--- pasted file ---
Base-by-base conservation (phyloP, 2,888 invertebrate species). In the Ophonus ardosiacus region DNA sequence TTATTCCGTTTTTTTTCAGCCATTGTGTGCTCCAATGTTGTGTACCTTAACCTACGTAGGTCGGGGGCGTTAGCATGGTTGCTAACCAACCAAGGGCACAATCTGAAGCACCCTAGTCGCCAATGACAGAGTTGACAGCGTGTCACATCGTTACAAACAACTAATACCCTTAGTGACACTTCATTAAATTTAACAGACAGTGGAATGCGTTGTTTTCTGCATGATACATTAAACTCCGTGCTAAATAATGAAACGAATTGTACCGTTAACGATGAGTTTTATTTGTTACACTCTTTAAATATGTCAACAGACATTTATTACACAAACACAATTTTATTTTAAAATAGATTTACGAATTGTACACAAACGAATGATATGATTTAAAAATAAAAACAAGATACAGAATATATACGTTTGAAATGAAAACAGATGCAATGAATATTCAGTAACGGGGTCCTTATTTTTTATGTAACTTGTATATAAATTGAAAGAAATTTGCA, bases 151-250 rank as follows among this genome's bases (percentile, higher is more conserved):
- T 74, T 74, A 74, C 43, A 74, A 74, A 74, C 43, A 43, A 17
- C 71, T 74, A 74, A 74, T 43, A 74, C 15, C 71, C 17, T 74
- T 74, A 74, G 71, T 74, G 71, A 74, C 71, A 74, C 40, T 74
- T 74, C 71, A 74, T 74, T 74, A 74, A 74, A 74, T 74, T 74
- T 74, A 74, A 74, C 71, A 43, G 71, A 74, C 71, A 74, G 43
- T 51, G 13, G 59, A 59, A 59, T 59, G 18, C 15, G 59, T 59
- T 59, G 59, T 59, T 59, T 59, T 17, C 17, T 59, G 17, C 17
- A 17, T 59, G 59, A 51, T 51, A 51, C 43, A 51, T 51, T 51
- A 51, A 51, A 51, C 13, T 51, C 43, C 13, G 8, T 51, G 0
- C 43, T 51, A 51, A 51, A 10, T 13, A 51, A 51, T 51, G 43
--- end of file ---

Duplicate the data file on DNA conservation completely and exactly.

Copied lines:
Base-by-base conservation (phyloP, 2,888 invertebrate species). In the Ophonus ardosiacus region DNA sequence TTATTCCGTTTTTTTTCAGCCATTGTGTGCTCCAATGTTGTGTACCTTAACCTACGTAGGTCGGGGGCGTTAGCATGGTTGCTAACCAACCAAGGGCACAATCTGAAGCACCCTAGTCGCCAATGACAGAGTTGACAGCGTGTCACATCGTTACAAACAACTAATACCCTTAGTGACACTTCATTAAATTTAACAGACAGTGGAATGCGTTGTTTTCTGCATGATACATTAAACTCCGTGCTAAATAATGAAACGAATTGTACCGTTAACGATGAGTTTTATTTGTTACACTCTTTAAATATGTCAACAGACATTTATTACACAAACACAATTTTATTTTAAAATAGATTTACGAATTGTACACAAACGAATGATATGATTTAAAAATAAAAACAAGATACAGAATATATACGTTTGAAATGAAAACAGATGCAATGAATATTCAGTAACGGGGTCCTTATTTTTTATGTAACTTGTATATAAATTGAAAGAAATTTGCA, bases 151-250 rank as follows among this genome's bases (percentile, higher is more conserved):
- T 74, T 74, A 74, C 43, A 74, A 74, A 74, C 43, A 43, A 17
- C 71, T 74, A 74, A 74, T 43, A 74, C 15, C 71, C 17, T 74
- T 74, A 74, G 71, T 74, G 71, A 74, C 71, A 74, C 40, T 74
- T 74, C 71, A 74, T 74, T 74, A 74, A 74, A 74, T 74, T 74
- T 74, A 74, A 74, C 71, A 43, G 71, A 74, C 71, A 74, G 43
- T 51, G 13, G 59, A 59, A 59, T 59, G 18, C 15, G 59, T 59
- T 59, G 59, T 59, T 59, T 59, T 17, C 17, T 59, G 17, C 17
- A 17, T 59, G 59, A 51, T 51, A 51, C 43, A 51, T 51, T 51
- A 51, A 51, A 51, C 13, T 51, C 43, C 13, G 8, T 51, G 0
- C 43, T 51, A 51, A 51, A 10, T 13, A 51, A 51, T 51, G 43